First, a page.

30/03/2013 17:15 GMT | Updated 29/05/2013 06:12 BST

Trance (Review)

In Danny Boyle's latest film, we see James McAvoy's character Simon steal a Goya painting mid-auction - and then promptly forget where he's hidden it, thanks to an unplanned cosh on the head from his accomplice, played by Vincent Cassell. To help him remember, McAvoy enlists the help of Rosario Dawson's Elizabeth Lamb, a successful hypnotherapist. And then things start to get complicated. This is celluloid pizza. It doesn't just wear its influences on its sleeve, it cannibalises them. We start with Spike Lee's Inside Man, before moving on to The Thomas Crown Affair and ending up with Charlie Kaufmann's The Eternal Sunshine of the Spotless Mind, with a dash of Cape Fear just for good measure.

Some reviewers have described this movie as sexy. I'd argue that Trance is the opposite of sex. It is charmless and wit-free. You don't believe in any of the central relationships and in place in character development we have pointless plot twists. And I would like someone to explain to me why it's okay to show a naked woman with a shaved vagina on the big screen but you can't show a penis? What's that about?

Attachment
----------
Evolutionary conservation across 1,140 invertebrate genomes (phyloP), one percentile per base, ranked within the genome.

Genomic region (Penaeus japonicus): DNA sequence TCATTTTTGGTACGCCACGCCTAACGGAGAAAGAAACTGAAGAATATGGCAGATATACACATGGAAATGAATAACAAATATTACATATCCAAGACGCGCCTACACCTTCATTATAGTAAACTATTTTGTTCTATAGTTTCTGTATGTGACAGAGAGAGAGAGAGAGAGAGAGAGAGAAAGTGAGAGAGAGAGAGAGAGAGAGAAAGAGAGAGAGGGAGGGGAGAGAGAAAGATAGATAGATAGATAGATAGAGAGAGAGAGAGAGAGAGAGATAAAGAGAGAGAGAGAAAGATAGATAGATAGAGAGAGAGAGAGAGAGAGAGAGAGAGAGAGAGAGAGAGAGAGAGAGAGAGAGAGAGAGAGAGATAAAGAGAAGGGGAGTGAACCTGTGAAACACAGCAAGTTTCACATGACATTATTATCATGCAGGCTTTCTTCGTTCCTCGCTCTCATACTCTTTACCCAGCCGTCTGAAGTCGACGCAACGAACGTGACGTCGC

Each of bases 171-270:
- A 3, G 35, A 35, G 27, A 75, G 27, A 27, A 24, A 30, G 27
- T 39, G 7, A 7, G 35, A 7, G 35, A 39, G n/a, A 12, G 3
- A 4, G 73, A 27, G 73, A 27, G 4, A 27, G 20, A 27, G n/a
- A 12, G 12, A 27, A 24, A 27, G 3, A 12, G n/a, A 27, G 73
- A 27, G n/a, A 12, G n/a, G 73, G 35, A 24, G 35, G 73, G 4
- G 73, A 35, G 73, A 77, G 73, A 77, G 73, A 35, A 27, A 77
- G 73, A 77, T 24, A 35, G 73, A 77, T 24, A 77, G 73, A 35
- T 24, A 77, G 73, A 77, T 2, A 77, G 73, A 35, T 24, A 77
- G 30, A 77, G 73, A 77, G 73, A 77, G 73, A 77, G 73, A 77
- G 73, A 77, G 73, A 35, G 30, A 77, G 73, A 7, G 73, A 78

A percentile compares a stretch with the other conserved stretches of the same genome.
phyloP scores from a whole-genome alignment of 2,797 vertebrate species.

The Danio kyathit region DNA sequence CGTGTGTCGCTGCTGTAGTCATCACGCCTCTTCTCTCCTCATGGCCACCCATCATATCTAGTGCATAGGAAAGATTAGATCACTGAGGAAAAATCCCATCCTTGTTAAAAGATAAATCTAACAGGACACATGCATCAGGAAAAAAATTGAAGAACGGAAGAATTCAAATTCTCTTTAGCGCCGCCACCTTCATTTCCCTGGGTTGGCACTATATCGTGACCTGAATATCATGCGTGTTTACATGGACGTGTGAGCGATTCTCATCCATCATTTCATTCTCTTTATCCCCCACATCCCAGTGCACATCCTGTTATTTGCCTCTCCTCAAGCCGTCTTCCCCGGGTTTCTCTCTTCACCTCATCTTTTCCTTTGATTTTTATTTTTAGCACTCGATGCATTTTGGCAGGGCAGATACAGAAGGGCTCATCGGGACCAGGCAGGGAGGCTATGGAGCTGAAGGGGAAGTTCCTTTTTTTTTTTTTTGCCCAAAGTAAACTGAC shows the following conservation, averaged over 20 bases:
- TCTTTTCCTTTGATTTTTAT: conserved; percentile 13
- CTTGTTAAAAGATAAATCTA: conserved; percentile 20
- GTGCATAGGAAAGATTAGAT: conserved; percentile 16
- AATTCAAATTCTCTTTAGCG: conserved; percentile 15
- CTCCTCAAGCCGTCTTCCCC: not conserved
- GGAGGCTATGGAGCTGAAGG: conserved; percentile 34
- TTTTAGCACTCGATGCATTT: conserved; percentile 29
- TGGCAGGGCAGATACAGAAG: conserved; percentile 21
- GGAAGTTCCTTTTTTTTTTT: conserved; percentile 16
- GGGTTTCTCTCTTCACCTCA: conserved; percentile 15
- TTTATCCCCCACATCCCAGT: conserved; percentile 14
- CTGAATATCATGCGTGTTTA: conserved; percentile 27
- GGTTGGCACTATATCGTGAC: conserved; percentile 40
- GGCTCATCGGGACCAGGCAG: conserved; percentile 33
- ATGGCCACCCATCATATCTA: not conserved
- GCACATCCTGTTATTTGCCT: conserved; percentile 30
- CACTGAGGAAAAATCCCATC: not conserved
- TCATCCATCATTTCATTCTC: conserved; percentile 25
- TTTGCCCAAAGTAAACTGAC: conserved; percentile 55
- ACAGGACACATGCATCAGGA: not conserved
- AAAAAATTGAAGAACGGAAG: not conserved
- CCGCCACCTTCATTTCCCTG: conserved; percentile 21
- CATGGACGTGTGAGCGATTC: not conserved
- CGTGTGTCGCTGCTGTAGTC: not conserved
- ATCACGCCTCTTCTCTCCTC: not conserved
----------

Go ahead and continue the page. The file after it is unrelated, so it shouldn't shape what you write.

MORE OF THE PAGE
What has Danny Boyle done? He told Shortlist magazine that he realised that he hadn't made a film with a woman at the centre before. I pray he never does so again. This is a deeply misogynistic film whose basic premise is this: women are the root of all evil. There you go; something goes wrong, blame it on someone with a vagina. Isn't that the Taliban argument? Rosario's character is objectified throughout. At first, she's a ballbreaker able to manipulate men to her own selfish ends, then suddenly she's a sexual submissive shaving off her pubic hair to please her lover. Apparently, she wheedles and connives just for the hell of it. At no point are we given any explanation why she desires Goya's Witches in the Air so much, she is willing to put not just her own life on the line, but the lives of scores of others. She doesn't appear to need the money - we see she has her own successful hypnotherapy practice. Are we supposed to believe that she goes through all this just because she is bored?

I'm calling this Boyle's mid-life crisis movie. Apparently Dawson and Boyle started dating while filming. After playing a succession of thankless wife and girlfriend roles, I can understand Dawson's desire to play something a little meatier, but I'd advise her against working with Boyle again - unless he teams up with a female scriptwriter. But somehow I can't see that happening.

This is a horrible mess of a film. It left me feeling queasy. You'd be advised to stay well clear.